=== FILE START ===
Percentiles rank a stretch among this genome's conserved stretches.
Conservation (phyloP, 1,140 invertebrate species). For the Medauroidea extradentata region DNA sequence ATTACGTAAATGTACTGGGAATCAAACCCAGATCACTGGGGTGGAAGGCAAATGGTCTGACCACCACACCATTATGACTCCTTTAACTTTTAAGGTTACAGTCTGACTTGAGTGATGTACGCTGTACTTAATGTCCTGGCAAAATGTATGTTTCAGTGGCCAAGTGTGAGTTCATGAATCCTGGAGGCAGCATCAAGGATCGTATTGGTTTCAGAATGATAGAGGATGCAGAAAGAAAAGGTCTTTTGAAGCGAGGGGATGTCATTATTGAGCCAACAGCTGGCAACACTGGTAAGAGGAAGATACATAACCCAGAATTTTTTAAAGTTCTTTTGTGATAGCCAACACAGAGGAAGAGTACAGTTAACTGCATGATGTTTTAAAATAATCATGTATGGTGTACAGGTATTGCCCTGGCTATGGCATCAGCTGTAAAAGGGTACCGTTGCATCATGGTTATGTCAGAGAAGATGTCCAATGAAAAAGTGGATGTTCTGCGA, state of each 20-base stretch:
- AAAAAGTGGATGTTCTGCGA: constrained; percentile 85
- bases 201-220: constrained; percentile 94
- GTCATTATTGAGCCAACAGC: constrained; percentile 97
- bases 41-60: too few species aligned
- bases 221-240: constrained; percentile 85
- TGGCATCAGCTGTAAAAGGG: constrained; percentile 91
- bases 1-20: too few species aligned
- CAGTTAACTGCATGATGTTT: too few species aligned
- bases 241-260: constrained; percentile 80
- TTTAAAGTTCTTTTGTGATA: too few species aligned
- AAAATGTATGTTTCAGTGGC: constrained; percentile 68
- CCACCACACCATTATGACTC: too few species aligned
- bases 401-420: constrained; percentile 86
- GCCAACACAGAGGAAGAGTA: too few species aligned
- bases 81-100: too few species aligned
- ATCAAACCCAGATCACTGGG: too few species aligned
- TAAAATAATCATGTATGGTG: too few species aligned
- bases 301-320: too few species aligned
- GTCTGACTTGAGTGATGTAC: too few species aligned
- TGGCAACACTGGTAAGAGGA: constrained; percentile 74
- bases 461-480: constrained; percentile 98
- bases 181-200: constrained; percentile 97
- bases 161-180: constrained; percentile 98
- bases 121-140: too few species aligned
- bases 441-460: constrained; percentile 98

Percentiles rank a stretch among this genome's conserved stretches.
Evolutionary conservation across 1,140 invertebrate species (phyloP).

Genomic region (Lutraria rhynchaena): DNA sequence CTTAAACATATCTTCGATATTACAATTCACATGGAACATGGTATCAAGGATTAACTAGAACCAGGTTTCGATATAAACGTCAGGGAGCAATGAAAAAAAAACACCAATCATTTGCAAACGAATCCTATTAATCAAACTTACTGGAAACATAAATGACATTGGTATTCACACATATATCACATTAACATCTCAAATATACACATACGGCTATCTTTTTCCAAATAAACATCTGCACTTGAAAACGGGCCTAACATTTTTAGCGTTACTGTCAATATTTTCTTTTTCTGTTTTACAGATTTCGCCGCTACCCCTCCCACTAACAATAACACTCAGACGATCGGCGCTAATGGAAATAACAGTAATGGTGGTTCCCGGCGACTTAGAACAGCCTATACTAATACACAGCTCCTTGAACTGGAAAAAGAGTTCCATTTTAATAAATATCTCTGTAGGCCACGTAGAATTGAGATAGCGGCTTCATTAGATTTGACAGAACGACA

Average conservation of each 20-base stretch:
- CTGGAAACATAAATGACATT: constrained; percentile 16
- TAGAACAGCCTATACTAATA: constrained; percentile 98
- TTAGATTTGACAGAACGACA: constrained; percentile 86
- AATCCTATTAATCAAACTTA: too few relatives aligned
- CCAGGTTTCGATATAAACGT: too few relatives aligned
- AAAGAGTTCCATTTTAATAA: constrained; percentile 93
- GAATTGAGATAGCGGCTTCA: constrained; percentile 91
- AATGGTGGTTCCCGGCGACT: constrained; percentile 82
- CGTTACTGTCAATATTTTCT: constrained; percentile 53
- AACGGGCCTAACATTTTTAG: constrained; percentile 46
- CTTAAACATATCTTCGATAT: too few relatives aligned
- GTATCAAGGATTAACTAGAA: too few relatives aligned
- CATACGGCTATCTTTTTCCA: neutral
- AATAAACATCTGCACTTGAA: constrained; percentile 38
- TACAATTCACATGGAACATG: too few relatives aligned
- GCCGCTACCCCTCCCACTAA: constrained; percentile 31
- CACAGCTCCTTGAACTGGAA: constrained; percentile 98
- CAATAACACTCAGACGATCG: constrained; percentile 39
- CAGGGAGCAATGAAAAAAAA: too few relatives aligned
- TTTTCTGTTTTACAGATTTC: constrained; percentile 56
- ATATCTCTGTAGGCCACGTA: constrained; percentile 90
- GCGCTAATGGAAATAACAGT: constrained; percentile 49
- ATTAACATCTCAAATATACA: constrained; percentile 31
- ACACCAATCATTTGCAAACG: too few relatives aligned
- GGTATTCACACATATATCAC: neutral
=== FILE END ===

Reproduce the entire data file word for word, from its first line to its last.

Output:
Percentiles rank a stretch among this genome's conserved stretches.
Conservation (phyloP, 1,140 invertebrate species). For the Medauroidea extradentata region DNA sequence ATTACGTAAATGTACTGGGAATCAAACCCAGATCACTGGGGTGGAAGGCAAATGGTCTGACCACCACACCATTATGACTCCTTTAACTTTTAAGGTTACAGTCTGACTTGAGTGATGTACGCTGTACTTAATGTCCTGGCAAAATGTATGTTTCAGTGGCCAAGTGTGAGTTCATGAATCCTGGAGGCAGCATCAAGGATCGTATTGGTTTCAGAATGATAGAGGATGCAGAAAGAAAAGGTCTTTTGAAGCGAGGGGATGTCATTATTGAGCCAACAGCTGGCAACACTGGTAAGAGGAAGATACATAACCCAGAATTTTTTAAAGTTCTTTTGTGATAGCCAACACAGAGGAAGAGTACAGTTAACTGCATGATGTTTTAAAATAATCATGTATGGTGTACAGGTATTGCCCTGGCTATGGCATCAGCTGTAAAAGGGTACCGTTGCATCATGGTTATGTCAGAGAAGATGTCCAATGAAAAAGTGGATGTTCTGCGA, state of each 20-base stretch:
- AAAAAGTGGATGTTCTGCGA: constrained; percentile 85
- bases 201-220: constrained; percentile 94
- GTCATTATTGAGCCAACAGC: constrained; percentile 97
- bases 41-60: too few species aligned
- bases 221-240: constrained; percentile 85
- TGGCATCAGCTGTAAAAGGG: constrained; percentile 91
- bases 1-20: too few species aligned
- CAGTTAACTGCATGATGTTT: too few species aligned
- bases 241-260: constrained; percentile 80
- TTTAAAGTTCTTTTGTGATA: too few species aligned
- AAAATGTATGTTTCAGTGGC: constrained; percentile 68
- CCACCACACCATTATGACTC: too few species aligned
- bases 401-420: constrained; percentile 86
- GCCAACACAGAGGAAGAGTA: too few species aligned
- bases 81-100: too few species aligned
- ATCAAACCCAGATCACTGGG: too few species aligned
- TAAAATAATCATGTATGGTG: too few species aligned
- bases 301-320: too few species aligned
- GTCTGACTTGAGTGATGTAC: too few species aligned
- TGGCAACACTGGTAAGAGGA: constrained; percentile 74
- bases 461-480: constrained; percentile 98
- bases 181-200: constrained; percentile 97
- bases 161-180: constrained; percentile 98
- bases 121-140: too few species aligned
- bases 441-460: constrained; percentile 98

Percentiles rank a stretch among this genome's conserved stretches.
Evolutionary conservation across 1,140 invertebrate species (phyloP).

Genomic region (Lutraria rhynchaena): DNA sequence CTTAAACATATCTTCGATATTACAATTCACATGGAACATGGTATCAAGGATTAACTAGAACCAGGTTTCGATATAAACGTCAGGGAGCAATGAAAAAAAAACACCAATCATTTGCAAACGAATCCTATTAATCAAACTTACTGGAAACATAAATGACATTGGTATTCACACATATATCACATTAACATCTCAAATATACACATACGGCTATCTTTTTCCAAATAAACATCTGCACTTGAAAACGGGCCTAACATTTTTAGCGTTACTGTCAATATTTTCTTTTTCTGTTTTACAGATTTCGCCGCTACCCCTCCCACTAACAATAACACTCAGACGATCGGCGCTAATGGAAATAACAGTAATGGTGGTTCCCGGCGACTTAGAACAGCCTATACTAATACACAGCTCCTTGAACTGGAAAAAGAGTTCCATTTTAATAAATATCTCTGTAGGCCACGTAGAATTGAGATAGCGGCTTCATTAGATTTGACAGAACGACA

Average conservation of each 20-base stretch:
- CTGGAAACATAAATGACATT: constrained; percentile 16
- TAGAACAGCCTATACTAATA: constrained; percentile 98
- TTAGATTTGACAGAACGACA: constrained; percentile 86
- AATCCTATTAATCAAACTTA: too few relatives aligned
- CCAGGTTTCGATATAAACGT: too few relatives aligned
- AAAGAGTTCCATTTTAATAA: constrained; percentile 93
- GAATTGAGATAGCGGCTTCA: constrained; percentile 91
- AATGGTGGTTCCCGGCGACT: constrained; percentile 82
- CGTTACTGTCAATATTTTCT: constrained; percentile 53
- AACGGGCCTAACATTTTTAG: constrained; percentile 46
- CTTAAACATATCTTCGATAT: too few relatives aligned
- GTATCAAGGATTAACTAGAA: too few relatives aligned
- CATACGGCTATCTTTTTCCA: neutral
- AATAAACATCTGCACTTGAA: constrained; percentile 38
- TACAATTCACATGGAACATG: too few relatives aligned
- GCCGCTACCCCTCCCACTAA: constrained; percentile 31
- CACAGCTCCTTGAACTGGAA: constrained; percentile 98
- CAATAACACTCAGACGATCG: constrained; percentile 39
- CAGGGAGCAATGAAAAAAAA: too few relatives aligned
- TTTTCTGTTTTACAGATTTC: constrained; percentile 56
- ATATCTCTGTAGGCCACGTA: constrained; percentile 90
- GCGCTAATGGAAATAACAGT: constrained; percentile 49
- ATTAACATCTCAAATATACA: constrained; percentile 31
- ACACCAATCATTTGCAAACG: too few relatives aligned
- GGTATTCACACATATATCAC: neutral